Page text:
A Century Later Scientists have finally solved the Mystery of the Swiss Cheese Holes
Have you ever wondered the reason behind the iconic holes in Swiss cheese? No, despite of what we have been told, it’s not from mice nibbling away at it.
After nearly a century, Swiss scientists have finally cracked the mystery. They discovered that tiny specks of hay are responsible for the famous holes in cheeses like Emmental or Appenzell. In a report released Thursday, Agroscope and the Swiss Federal Laboratories for Materials Science and Technology said in a statement that these “microscopically small hay particles” help create the holes in the traditional Swiss cheese varieties.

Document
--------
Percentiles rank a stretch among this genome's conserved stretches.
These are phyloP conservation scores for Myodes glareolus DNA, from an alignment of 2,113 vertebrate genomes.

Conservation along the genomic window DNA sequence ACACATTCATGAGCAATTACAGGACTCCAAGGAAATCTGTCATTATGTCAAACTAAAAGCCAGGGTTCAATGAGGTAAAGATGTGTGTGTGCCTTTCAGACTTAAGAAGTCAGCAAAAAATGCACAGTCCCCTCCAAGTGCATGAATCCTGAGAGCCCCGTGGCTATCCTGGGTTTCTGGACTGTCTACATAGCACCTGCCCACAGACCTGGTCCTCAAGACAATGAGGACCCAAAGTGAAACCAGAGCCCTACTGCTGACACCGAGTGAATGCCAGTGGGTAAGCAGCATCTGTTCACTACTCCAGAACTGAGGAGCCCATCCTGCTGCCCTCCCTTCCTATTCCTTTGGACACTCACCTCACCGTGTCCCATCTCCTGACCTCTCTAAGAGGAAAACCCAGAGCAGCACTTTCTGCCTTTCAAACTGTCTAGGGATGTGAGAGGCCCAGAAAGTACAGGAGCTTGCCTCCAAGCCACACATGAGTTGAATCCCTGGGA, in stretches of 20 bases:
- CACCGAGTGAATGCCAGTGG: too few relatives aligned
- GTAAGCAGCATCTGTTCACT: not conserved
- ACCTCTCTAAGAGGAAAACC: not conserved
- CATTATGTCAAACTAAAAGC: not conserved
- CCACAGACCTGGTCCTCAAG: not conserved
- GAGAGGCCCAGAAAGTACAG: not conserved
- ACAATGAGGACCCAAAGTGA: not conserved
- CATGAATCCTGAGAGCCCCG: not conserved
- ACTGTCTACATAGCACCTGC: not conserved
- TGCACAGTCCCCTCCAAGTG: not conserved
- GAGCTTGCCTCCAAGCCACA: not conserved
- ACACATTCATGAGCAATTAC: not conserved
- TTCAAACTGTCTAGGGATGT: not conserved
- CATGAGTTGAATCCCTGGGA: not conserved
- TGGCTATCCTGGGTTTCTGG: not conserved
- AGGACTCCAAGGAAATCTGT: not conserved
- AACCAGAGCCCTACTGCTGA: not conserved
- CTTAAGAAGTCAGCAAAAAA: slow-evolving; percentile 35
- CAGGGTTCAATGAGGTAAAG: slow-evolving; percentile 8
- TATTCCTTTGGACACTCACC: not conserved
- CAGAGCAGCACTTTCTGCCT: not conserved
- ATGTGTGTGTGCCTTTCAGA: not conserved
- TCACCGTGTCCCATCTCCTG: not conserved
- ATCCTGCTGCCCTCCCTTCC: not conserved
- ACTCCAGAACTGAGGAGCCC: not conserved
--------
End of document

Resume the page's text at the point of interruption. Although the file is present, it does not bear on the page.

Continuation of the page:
They have also found that these famous cheese holes are becoming smaller or disappearing altogether. This is because of the transition from age-old milking methods in barns to fully-automated, industrial milking systems, which is cleaner.
The mystery of the holes has been under study since 1917 when American William Clark published a detailed study and came to the conclusion that it was caused by carbon dioxide released by bacteria present in the milk.
Well, that’s one mystery solved. Anyone to crack the mystery of the missing socks?